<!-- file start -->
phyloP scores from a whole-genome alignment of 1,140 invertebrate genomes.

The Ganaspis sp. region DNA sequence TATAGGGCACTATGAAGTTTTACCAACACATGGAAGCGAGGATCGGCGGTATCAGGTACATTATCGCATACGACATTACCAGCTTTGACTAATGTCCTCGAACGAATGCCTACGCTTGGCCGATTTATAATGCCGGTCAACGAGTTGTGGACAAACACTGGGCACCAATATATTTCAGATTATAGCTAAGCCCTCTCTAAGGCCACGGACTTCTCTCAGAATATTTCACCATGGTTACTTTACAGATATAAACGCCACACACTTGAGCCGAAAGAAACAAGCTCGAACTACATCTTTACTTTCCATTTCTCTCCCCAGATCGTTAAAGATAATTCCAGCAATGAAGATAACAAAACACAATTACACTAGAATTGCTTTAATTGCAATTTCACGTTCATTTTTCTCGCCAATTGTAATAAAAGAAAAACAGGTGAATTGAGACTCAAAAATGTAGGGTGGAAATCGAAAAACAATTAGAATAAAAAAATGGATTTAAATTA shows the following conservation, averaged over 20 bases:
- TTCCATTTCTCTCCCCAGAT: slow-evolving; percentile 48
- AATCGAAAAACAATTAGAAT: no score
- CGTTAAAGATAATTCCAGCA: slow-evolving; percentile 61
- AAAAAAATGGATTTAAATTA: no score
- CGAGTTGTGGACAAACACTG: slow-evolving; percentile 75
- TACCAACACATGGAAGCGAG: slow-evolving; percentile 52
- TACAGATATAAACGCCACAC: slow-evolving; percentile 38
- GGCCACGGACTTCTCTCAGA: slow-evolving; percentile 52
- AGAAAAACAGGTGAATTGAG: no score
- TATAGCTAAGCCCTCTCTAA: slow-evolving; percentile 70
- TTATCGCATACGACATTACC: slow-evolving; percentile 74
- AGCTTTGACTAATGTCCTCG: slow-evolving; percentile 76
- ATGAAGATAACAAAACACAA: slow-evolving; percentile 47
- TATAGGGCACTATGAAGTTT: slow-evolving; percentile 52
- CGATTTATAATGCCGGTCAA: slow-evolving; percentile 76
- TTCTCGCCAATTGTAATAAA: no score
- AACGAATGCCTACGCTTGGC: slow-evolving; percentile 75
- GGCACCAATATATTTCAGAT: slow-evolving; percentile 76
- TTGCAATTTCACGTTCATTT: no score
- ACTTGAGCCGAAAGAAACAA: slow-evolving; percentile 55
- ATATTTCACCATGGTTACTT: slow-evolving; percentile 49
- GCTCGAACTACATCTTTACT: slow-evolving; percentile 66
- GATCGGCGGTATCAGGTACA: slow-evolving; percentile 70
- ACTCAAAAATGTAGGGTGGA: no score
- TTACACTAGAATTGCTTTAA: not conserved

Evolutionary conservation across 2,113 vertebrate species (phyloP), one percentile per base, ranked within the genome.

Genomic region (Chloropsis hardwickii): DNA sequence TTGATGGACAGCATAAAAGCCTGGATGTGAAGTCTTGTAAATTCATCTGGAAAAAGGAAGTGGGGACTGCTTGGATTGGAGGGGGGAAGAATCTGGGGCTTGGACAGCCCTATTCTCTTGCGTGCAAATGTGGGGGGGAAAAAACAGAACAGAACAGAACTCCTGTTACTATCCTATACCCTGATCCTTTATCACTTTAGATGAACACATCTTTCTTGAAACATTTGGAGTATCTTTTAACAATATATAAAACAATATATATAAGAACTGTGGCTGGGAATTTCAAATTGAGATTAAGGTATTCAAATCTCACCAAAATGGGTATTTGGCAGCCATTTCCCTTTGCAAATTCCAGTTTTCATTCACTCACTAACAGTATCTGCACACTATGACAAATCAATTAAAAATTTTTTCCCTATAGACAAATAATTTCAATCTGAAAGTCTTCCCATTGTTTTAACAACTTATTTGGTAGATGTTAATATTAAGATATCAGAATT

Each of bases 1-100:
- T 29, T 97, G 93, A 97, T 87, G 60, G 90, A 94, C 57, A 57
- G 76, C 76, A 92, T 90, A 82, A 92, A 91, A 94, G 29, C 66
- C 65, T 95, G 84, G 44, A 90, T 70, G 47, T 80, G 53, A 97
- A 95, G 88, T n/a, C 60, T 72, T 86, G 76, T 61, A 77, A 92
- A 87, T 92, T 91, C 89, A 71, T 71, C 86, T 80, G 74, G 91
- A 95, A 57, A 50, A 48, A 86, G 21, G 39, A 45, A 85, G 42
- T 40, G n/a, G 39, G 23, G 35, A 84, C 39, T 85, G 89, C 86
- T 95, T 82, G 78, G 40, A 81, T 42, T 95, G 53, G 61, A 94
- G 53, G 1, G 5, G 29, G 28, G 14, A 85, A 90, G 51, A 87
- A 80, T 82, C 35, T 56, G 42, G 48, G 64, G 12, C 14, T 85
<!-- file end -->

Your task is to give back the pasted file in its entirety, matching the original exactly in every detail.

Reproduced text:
phyloP scores from a whole-genome alignment of 1,140 invertebrate genomes.

The Ganaspis sp. region DNA sequence TATAGGGCACTATGAAGTTTTACCAACACATGGAAGCGAGGATCGGCGGTATCAGGTACATTATCGCATACGACATTACCAGCTTTGACTAATGTCCTCGAACGAATGCCTACGCTTGGCCGATTTATAATGCCGGTCAACGAGTTGTGGACAAACACTGGGCACCAATATATTTCAGATTATAGCTAAGCCCTCTCTAAGGCCACGGACTTCTCTCAGAATATTTCACCATGGTTACTTTACAGATATAAACGCCACACACTTGAGCCGAAAGAAACAAGCTCGAACTACATCTTTACTTTCCATTTCTCTCCCCAGATCGTTAAAGATAATTCCAGCAATGAAGATAACAAAACACAATTACACTAGAATTGCTTTAATTGCAATTTCACGTTCATTTTTCTCGCCAATTGTAATAAAAGAAAAACAGGTGAATTGAGACTCAAAAATGTAGGGTGGAAATCGAAAAACAATTAGAATAAAAAAATGGATTTAAATTA shows the following conservation, averaged over 20 bases:
- TTCCATTTCTCTCCCCAGAT: slow-evolving; percentile 48
- AATCGAAAAACAATTAGAAT: no score
- CGTTAAAGATAATTCCAGCA: slow-evolving; percentile 61
- AAAAAAATGGATTTAAATTA: no score
- CGAGTTGTGGACAAACACTG: slow-evolving; percentile 75
- TACCAACACATGGAAGCGAG: slow-evolving; percentile 52
- TACAGATATAAACGCCACAC: slow-evolving; percentile 38
- GGCCACGGACTTCTCTCAGA: slow-evolving; percentile 52
- AGAAAAACAGGTGAATTGAG: no score
- TATAGCTAAGCCCTCTCTAA: slow-evolving; percentile 70
- TTATCGCATACGACATTACC: slow-evolving; percentile 74
- AGCTTTGACTAATGTCCTCG: slow-evolving; percentile 76
- ATGAAGATAACAAAACACAA: slow-evolving; percentile 47
- TATAGGGCACTATGAAGTTT: slow-evolving; percentile 52
- CGATTTATAATGCCGGTCAA: slow-evolving; percentile 76
- TTCTCGCCAATTGTAATAAA: no score
- AACGAATGCCTACGCTTGGC: slow-evolving; percentile 75
- GGCACCAATATATTTCAGAT: slow-evolving; percentile 76
- TTGCAATTTCACGTTCATTT: no score
- ACTTGAGCCGAAAGAAACAA: slow-evolving; percentile 55
- ATATTTCACCATGGTTACTT: slow-evolving; percentile 49
- GCTCGAACTACATCTTTACT: slow-evolving; percentile 66
- GATCGGCGGTATCAGGTACA: slow-evolving; percentile 70
- ACTCAAAAATGTAGGGTGGA: no score
- TTACACTAGAATTGCTTTAA: not conserved

Evolutionary conservation across 2,113 vertebrate species (phyloP), one percentile per base, ranked within the genome.

Genomic region (Chloropsis hardwickii): DNA sequence TTGATGGACAGCATAAAAGCCTGGATGTGAAGTCTTGTAAATTCATCTGGAAAAAGGAAGTGGGGACTGCTTGGATTGGAGGGGGGAAGAATCTGGGGCTTGGACAGCCCTATTCTCTTGCGTGCAAATGTGGGGGGGAAAAAACAGAACAGAACAGAACTCCTGTTACTATCCTATACCCTGATCCTTTATCACTTTAGATGAACACATCTTTCTTGAAACATTTGGAGTATCTTTTAACAATATATAAAACAATATATATAAGAACTGTGGCTGGGAATTTCAAATTGAGATTAAGGTATTCAAATCTCACCAAAATGGGTATTTGGCAGCCATTTCCCTTTGCAAATTCCAGTTTTCATTCACTCACTAACAGTATCTGCACACTATGACAAATCAATTAAAAATTTTTTCCCTATAGACAAATAATTTCAATCTGAAAGTCTTCCCATTGTTTTAACAACTTATTTGGTAGATGTTAATATTAAGATATCAGAATT

Each of bases 1-100:
- T 29, T 97, G 93, A 97, T 87, G 60, G 90, A 94, C 57, A 57
- G 76, C 76, A 92, T 90, A 82, A 92, A 91, A 94, G 29, C 66
- C 65, T 95, G 84, G 44, A 90, T 70, G 47, T 80, G 53, A 97
- A 95, G 88, T n/a, C 60, T 72, T 86, G 76, T 61, A 77, A 92
- A 87, T 92, T 91, C 89, A 71, T 71, C 86, T 80, G 74, G 91
- A 95, A 57, A 50, A 48, A 86, G 21, G 39, A 45, A 85, G 42
- T 40, G n/a, G 39, G 23, G 35, A 84, C 39, T 85, G 89, C 86
- T 95, T 82, G 78, G 40, A 81, T 42, T 95, G 53, G 61, A 94
- G 53, G 1, G 5, G 29, G 28, G 14, A 85, A 90, G 51, A 87
- A 80, T 82, C 35, T 56, G 42, G 48, G 64, G 12, C 14, T 85